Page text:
The writer [Rod Adams] of Atomic Insights (atomicinsights.blogspot.com) accused Gundersen of inflating his resume…,

Gundersen, a former nuclear industry senior vice president, was once praised by the Chairman of the NRC for his congressional testimony about problems in the nuclear industry to the Committee on Governmental Affairs in 1993. Former NRC Chairman Selin said “Everything Mr. Gundersen said was absolutely right; he performed quite a service….”

Fast forward to the latest effort (here) where Adams pulls no punches and accuses Gundersen (not TEPCO) of causing fear, uncertainty and doubt. He confesses to being tired due to the effort required to respond and debunk what he says are false claims. Yet Adams marshals enough strength to author a long attack piece and at the close flatly explains he believes it is simply more effective to attack the messenger rather than argue the facts. His confessed tactic in simple and straight forward terms:

Several people have challenged me with regard to my efforts to expose Gundersen as having strong personal and financial motives to attack his former industry. [Note: Adams has had a business relationship with the French nuclear firm Areva currently contracted by TEPCO and is marketing small nuclear reactors] They do not like my efforts to show that he has not been completely forthcoming about his experience. They have told me that it is not fair to focus on the messenger; they say I should focus on countering his assertions instead.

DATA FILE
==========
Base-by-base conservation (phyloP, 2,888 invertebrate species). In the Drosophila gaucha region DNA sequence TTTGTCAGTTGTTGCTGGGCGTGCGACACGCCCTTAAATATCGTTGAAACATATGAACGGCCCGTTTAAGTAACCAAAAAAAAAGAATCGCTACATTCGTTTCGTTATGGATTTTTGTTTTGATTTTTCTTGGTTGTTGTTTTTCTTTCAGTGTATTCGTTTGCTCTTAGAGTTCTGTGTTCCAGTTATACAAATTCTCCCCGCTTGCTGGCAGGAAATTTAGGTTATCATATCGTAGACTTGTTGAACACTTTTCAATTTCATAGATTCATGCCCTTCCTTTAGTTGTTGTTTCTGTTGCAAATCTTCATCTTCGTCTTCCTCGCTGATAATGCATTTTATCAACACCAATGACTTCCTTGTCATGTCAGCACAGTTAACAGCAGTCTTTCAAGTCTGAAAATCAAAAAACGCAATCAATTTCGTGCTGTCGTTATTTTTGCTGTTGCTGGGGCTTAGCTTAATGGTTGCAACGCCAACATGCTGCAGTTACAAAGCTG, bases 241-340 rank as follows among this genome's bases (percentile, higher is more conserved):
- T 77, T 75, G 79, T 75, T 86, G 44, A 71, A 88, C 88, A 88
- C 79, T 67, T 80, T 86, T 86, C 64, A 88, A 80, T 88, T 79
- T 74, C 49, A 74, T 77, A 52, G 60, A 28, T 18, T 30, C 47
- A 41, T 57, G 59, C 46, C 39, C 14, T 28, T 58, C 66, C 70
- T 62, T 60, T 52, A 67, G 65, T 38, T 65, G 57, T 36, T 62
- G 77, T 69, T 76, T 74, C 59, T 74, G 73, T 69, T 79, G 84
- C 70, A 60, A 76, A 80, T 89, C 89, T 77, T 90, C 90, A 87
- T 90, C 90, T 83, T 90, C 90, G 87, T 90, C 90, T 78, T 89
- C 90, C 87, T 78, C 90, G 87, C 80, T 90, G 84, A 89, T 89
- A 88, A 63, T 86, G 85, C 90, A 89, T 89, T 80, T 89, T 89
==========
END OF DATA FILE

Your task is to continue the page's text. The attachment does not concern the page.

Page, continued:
My response is to remind people that it is often far more effective to aim at the archer than to aim at the arrows. (Of course, I am speaking figuratively here. My weapon is my keyboard.)

The Energy Collective blog is an energy industry (Siemens AG) sponsored site with a variety of bloggers that offers interesting information on all forms of power sources in that context. It is significant that Adams is readily taken to task in the comment section by a fellow Energy Collective diarist for his tone and destructive methods on what should be his home turf.

This [Adams’ diary] post doesn’t create the context that correctly illustrates the news reporting climate that’s shrouded Fukushima, in your article debunking Arnie. That includes those we would expect to hear from which includes TEPCO, the Japanese government and the IAEA. Gundersen has also been completely correct in many of his assertions from day one, but you haven’t pointed that out.